Lieutenant Leo Hamson returned to Canada after fighting in Europe, and was sent to Camp Wainwright as a guard. This entry is the first in a series, reprinted with permission. (emphasis added; 1 paragraph break added; 1 typo corrected)
(Update: The full set of Recollections is back online, with photos.)
A Brilliant Escape
At dinner one night in the Officers’ Mess, I was regaled with the story of a successful escape by two POW officers that occurred when Wainwright first opened for business. The tale was told by the Veterans’ Guard officers with great relish and obvious admiration. It seems that a trainload of POWs arrived before the camp construction was quite finished, much to the consternation of the senior Canadian officer. The buildings were complete, but the stockade fences were not. The barbed wire was still being strung by the army engineers. The exasperated Canadian colonel ordered the POWs herded into their barracks with armed guards at the doors until the wiring was finished.
The POWs watched the work from the windows. They noted that the khaki denim material of the work coveralls worn by the Canadians was of the same material covering the mattresses on their double-decker army beds. The senior German officer put out a call for anyone with tailoring experience. Hans Pfeffel stepped forward, and very soon had fashioned passable replicas of the coveralls. These were donned by Lt. E. Meuche and Lt. Klaus Conrad. While the others feigned a scuffle among themselves to distract the guards, these two slipped out and joined the fencing crew, giving a friendly wave to the tower guards as they passed under them. The guards cheefully returned the gesture.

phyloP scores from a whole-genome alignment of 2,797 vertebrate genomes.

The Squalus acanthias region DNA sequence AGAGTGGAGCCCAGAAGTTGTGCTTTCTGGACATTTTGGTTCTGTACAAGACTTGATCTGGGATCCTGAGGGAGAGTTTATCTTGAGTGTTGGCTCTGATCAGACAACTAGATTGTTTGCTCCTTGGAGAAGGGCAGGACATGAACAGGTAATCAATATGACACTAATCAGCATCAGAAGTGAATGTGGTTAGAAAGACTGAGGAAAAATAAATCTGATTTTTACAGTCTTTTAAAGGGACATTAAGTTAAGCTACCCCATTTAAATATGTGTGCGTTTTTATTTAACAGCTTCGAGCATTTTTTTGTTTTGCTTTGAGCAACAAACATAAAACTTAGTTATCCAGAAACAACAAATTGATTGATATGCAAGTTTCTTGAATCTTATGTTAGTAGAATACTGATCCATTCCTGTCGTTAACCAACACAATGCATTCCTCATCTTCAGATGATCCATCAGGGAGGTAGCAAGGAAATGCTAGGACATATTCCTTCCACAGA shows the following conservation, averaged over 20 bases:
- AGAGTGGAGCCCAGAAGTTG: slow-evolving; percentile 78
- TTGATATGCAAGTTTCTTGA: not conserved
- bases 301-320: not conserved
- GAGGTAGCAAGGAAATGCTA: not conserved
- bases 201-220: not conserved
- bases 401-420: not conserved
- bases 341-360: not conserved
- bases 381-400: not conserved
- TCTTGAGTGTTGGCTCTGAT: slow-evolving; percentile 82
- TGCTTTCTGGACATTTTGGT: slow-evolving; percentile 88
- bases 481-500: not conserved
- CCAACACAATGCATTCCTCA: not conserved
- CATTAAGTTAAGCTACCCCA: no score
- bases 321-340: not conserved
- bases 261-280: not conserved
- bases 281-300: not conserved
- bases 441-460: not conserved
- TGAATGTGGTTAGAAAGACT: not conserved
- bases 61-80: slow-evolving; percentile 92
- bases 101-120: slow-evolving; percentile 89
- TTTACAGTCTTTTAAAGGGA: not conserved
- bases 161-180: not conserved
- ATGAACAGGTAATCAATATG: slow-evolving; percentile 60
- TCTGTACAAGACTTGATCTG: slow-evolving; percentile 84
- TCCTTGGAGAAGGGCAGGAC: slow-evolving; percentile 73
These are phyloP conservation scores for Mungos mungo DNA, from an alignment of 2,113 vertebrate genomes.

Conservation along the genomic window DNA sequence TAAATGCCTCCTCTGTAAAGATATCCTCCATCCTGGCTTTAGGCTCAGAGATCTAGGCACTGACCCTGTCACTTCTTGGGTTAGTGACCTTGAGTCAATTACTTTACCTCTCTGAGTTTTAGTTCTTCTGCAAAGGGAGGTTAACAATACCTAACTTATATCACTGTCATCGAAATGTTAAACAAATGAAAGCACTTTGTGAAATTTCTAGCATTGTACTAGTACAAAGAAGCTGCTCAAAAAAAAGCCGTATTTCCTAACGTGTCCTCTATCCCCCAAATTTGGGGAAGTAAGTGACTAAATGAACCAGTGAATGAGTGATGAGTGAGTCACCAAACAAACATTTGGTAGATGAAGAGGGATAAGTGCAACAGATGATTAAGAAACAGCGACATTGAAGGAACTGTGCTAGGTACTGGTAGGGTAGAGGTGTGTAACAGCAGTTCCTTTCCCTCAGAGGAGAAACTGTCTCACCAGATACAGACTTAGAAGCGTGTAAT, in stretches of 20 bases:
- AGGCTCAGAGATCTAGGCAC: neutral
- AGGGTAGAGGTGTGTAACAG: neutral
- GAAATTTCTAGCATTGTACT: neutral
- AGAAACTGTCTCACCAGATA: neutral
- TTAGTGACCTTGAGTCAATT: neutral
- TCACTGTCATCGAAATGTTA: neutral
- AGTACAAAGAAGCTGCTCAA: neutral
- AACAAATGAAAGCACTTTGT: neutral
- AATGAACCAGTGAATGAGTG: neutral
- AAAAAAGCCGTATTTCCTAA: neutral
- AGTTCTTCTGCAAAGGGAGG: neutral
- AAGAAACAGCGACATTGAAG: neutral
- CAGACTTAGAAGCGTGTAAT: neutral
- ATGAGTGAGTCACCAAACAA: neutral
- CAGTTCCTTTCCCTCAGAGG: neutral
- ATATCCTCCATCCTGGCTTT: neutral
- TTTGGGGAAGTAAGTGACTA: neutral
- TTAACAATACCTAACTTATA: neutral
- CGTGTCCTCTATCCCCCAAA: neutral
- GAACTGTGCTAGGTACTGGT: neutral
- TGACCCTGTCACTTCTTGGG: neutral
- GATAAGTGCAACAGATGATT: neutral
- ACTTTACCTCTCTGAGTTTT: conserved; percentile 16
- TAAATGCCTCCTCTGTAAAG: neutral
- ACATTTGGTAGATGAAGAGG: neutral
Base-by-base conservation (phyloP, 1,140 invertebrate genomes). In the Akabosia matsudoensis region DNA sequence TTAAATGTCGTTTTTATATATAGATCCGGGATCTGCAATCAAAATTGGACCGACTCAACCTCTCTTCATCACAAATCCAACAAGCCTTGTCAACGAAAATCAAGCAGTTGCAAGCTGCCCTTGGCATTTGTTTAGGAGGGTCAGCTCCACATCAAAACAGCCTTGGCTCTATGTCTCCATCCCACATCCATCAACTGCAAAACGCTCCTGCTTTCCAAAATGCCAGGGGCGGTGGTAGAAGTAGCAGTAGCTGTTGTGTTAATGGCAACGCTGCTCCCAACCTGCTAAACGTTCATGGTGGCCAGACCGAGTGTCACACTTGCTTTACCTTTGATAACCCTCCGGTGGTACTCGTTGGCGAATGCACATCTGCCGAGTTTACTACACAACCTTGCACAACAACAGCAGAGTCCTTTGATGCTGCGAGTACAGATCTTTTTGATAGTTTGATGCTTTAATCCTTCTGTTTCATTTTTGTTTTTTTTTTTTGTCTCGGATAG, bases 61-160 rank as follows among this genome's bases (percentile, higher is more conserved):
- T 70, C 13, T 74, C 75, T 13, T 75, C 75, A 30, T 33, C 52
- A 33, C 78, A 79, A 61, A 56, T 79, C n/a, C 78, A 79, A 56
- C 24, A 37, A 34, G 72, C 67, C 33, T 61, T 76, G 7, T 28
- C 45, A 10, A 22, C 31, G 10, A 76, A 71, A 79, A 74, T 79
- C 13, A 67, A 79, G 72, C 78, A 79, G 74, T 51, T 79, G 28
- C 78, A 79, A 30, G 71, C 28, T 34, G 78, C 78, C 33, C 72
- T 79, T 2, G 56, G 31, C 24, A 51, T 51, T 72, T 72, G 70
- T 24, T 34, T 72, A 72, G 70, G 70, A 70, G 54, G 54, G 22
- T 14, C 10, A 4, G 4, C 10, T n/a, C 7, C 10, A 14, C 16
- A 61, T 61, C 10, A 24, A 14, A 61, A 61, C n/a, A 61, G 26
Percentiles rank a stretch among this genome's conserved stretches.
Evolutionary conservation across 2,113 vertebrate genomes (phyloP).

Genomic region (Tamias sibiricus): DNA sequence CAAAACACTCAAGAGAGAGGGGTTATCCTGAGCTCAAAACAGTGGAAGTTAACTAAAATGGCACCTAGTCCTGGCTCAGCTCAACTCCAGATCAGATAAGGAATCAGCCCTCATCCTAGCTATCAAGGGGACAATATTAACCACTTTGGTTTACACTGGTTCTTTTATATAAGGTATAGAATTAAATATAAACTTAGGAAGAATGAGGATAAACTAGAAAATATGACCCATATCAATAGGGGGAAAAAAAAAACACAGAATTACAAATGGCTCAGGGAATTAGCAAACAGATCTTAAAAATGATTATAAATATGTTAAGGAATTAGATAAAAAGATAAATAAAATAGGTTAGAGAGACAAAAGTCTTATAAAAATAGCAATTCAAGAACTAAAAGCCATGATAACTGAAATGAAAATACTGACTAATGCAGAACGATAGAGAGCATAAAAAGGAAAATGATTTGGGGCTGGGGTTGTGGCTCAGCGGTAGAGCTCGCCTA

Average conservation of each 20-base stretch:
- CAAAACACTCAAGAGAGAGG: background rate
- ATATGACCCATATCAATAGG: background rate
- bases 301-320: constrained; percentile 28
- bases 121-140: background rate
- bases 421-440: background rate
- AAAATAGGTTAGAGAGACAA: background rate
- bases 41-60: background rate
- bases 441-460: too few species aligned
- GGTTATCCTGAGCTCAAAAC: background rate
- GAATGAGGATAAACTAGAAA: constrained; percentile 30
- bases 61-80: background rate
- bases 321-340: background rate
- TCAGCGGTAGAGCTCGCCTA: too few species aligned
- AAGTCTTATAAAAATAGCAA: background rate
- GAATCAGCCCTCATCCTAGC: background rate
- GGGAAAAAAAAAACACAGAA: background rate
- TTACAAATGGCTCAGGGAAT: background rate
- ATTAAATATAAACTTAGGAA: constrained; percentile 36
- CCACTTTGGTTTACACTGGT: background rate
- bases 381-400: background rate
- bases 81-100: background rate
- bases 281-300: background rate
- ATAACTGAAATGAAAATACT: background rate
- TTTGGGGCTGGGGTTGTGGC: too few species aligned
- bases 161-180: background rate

They unrolled a large spool of barbed wire along the line of posts, but veered from the line towards a copse of trees, then bolted unnoticed. They reached the railroad tracks and leaped aboard a passing freight train. Knowing nothing of Alberta geography[*], the next train they boarded was heading north to Lesser Slave Lake before they realized they would never reach the Fatherland that way. They caught a south-bound train, and were not apprehended until a month later in Gary Indiana. They were not returned to Wainwrght, but to the camp at Gravenhurst.
There was a strange post-script to this story. Hans Pfeffel returned to Canada, settled in Coaldale, in Southern Alberta, opened a clothing store, and raised a family. He had a major part in the National Film Board documentary “The Enemy Within,” which I shall refer to later, and also provided some harmonica background music for the film. As my son-in-law now residing in England was born and raised in the small town of Coaldale, I was amazed when my inquiries revealed that the two families had been friends for years.
Last year, although battling terminal cancer, Hans was determined to meet us, and made the very long journey to Edmonton with his wife, daughter, and son-in-law. We were joined at a luncheon in our garden by another former Wainwright POW, Siegfried Osterwoldt and his wife, and by Eva Colmers, who made and directed the film. A few weeks later, Hans passed away. We shall be forever grateful for his valiant effort in making the arduous journey that made possible an unforgettable reunion after nearly six decades.
Copyright 2004 by Leo Hamson; used with permission
* I think that heading north was planned, but in any case it's great to have an account direct from the Canadian side.